Executive Briefings

The CIO-ERP Relationship Is Stressful, But Enduring

Can't live with them, can't live without them. That pretty much sums up how CIOs and IT leaders feel about their ERP systems, according to a new CIO magazine survey that primarily focused on small to mid-market companies.
What they told us revealed the extent to which companies in 2008 are completely married to and dependent upon their ERP systems. More than 85 percent of respondents agreed or strongly agreed that their ERP systems were essential to the core of their businesses, and that they "could not live without them."
But this marriage is also showing some signs of stress: CIOs are still plagued by complex system integrations, high cost of ownership and ERP systems that are difficult to use. They are also yearning for innovation from their vendor partners. And yet, CIOs appear unwilling or unable to divorce their companies from their ERP systems and try something new, such as software-as-a-service or open-source models.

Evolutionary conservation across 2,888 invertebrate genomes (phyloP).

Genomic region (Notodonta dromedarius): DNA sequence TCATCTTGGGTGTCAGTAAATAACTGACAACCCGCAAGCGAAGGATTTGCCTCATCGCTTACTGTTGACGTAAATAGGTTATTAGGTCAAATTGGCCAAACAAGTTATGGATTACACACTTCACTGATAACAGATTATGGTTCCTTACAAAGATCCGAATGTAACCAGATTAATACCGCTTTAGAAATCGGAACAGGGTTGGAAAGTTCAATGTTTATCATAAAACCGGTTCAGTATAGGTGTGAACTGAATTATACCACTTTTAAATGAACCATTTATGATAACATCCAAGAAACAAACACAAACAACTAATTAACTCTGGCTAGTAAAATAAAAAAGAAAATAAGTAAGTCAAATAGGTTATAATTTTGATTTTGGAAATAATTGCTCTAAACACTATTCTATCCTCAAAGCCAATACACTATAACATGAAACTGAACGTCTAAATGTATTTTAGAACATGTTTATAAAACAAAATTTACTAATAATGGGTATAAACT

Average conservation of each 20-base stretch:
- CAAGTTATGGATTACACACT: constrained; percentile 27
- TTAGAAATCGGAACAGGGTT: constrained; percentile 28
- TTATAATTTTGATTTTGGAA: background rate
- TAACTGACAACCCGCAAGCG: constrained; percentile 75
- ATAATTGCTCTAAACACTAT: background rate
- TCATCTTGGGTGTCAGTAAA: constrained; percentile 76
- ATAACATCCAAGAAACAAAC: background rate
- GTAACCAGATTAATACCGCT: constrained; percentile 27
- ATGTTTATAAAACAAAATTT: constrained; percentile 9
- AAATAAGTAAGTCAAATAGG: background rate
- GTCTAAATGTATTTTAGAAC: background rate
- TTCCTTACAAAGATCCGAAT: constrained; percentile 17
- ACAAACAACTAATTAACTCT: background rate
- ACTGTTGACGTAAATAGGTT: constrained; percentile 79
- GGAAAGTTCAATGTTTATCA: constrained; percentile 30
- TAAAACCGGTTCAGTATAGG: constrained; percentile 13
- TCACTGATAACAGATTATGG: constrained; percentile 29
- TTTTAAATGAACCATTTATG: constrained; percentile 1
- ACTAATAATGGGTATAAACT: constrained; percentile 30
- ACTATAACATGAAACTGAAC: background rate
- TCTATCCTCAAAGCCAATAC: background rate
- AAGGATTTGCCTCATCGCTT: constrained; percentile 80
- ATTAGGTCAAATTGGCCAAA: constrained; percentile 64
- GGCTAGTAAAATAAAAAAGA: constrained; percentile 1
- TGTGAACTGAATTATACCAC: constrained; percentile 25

Source: CIO, http://cio.com

Can't live with them, can't live without them. That pretty much sums up how CIOs and IT leaders feel about their ERP systems, according to a new CIO magazine survey that primarily focused on small to mid-market companies.
What they told us revealed the extent to which companies in 2008 are completely married to and dependent upon their ERP systems. More than 85 percent of respondents agreed or strongly agreed that their ERP systems were essential to the core of their businesses, and that they "could not live without them."
But this marriage is also showing some signs of stress: CIOs are still plagued by complex system integrations, high cost of ownership and ERP systems that are difficult to use. They are also yearning for innovation from their vendor partners. And yet, CIOs appear unwilling or unable to divorce their companies from their ERP systems and try something new, such as software-as-a-service or open-source models.
Source: CIO, http://cio.com